Losing to Gain

“. . . For his sake I have suffered the loss of all things and count them as rubbish, in order that I may gain Christ and be found in him, not having a righteousness of my own that comes from the law, but that which comes through faith in Christ, the righteousness from God that depends on faith. . .” (Philippians 3:8,9 ESV)

When I stated on my last post that a couple of Scriptures were running through my mind for the coming year, I should have said that many phrases of a couple of Scriptures. . . I guess the continual thinking and wrestling and submitting to Scripture, phrase by phrase is meditation, isn’t it?

I was thinking about Paul’s statement, “I have suffered the loss of all things;” and was thinking about what the apostle had lost.  His position with the Pharisees, certainly; his freedom, which is especially a loss when you remember that Saul of Tarsus, a Jew, was also a Roman citizen, not just a Jew under Roman occupation.  He lost income, time with family, credibility, just to name a few.  So, when I whine about losing my voice and losing my freedom to teach as much as I want anytime I want; when I miss not being able to have a simple conversation in an auditorium filled with people, or even to participate in conversation at a table of 8 or 10 or 12 — God understands, and my “losses” are, in reality, minor inconveniences compared to what the apostle experienced.

All these losses were “counted as rubbish that he may gain Christ” — his status was nothing in comparison with Christ; his freedom was not an issue to Paul; his credibility, his physical health, all unimportant compared with Christ.  That means whether or not I teach needs to be immaterial; whether I stay in bed or can walk miles is unimportant; whether I am a “social butterfly” or a “wallflower” — if I want true freedom and peace, it’s got to be Christ first, Christ only.  It’s just got to be that way!

Just as I was beginning to feel, “oh great, I’m never going to get it!” the impact of the next phrases hit me square between the eyes, as it were “. . . and be found in him [Christ], not having a righteousness of my own that comes from the law, but that which comes through faith in Christ, the righteousness from God that depends on faith . . .”  as long as I make “resolutions” or try to do better or make promises to God that I know I won’t keep a week or a day or an hour from now — as long as that keeps happening, I’m not “in Christ.”  The trying, do-it-better attitude is the righteousness of my own that comes from the law, and it doesn’t work!  That’s the point; trying to be good on my own doesn’t work, because I can’t do it on my own.  It’s totally and completely Christ –any good that I do is from God, my faith to want to do good is from God, it’s all and only from God and for God.  Oh, how I need the saving work of Christ!  Oh, how I cherish His love and His mercy and His grace!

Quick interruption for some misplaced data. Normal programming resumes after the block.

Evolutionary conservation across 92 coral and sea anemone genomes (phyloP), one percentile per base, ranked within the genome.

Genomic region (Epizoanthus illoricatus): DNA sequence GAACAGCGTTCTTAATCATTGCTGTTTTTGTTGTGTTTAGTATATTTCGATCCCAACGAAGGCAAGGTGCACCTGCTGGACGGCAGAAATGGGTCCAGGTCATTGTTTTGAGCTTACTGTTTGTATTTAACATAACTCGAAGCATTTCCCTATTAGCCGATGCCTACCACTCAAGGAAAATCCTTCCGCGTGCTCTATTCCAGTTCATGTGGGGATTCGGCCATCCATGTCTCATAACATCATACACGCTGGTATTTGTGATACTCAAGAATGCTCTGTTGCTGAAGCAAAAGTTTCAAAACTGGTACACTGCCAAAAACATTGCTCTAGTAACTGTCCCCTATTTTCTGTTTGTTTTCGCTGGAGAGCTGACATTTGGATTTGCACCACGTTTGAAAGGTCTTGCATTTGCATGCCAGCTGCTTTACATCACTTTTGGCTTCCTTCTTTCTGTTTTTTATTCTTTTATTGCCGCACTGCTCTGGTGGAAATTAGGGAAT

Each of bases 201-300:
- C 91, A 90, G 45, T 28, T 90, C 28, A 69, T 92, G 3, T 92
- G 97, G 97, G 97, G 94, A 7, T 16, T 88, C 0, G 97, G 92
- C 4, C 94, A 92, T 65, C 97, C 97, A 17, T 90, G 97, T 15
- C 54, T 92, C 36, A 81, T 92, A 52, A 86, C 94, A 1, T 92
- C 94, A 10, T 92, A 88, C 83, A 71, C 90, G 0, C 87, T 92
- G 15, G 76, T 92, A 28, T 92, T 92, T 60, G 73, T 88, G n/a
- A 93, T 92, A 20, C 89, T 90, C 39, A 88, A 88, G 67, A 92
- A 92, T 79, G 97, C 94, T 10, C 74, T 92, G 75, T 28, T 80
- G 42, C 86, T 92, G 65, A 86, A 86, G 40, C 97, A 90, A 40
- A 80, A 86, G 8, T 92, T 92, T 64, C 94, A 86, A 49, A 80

To be in relationship with such a great God — a voice is nothing, health is nothing, fame is nothing, friends are nothing– how could I possibly want to hang on to the control of so little when I can open my hands and receive Christ!

Oh, Father, please help me to remember what I truly have when I forget and want to grab for the “little.”  Give me the desire for You; keep me close and safe in You; fill my mind and heart with You.


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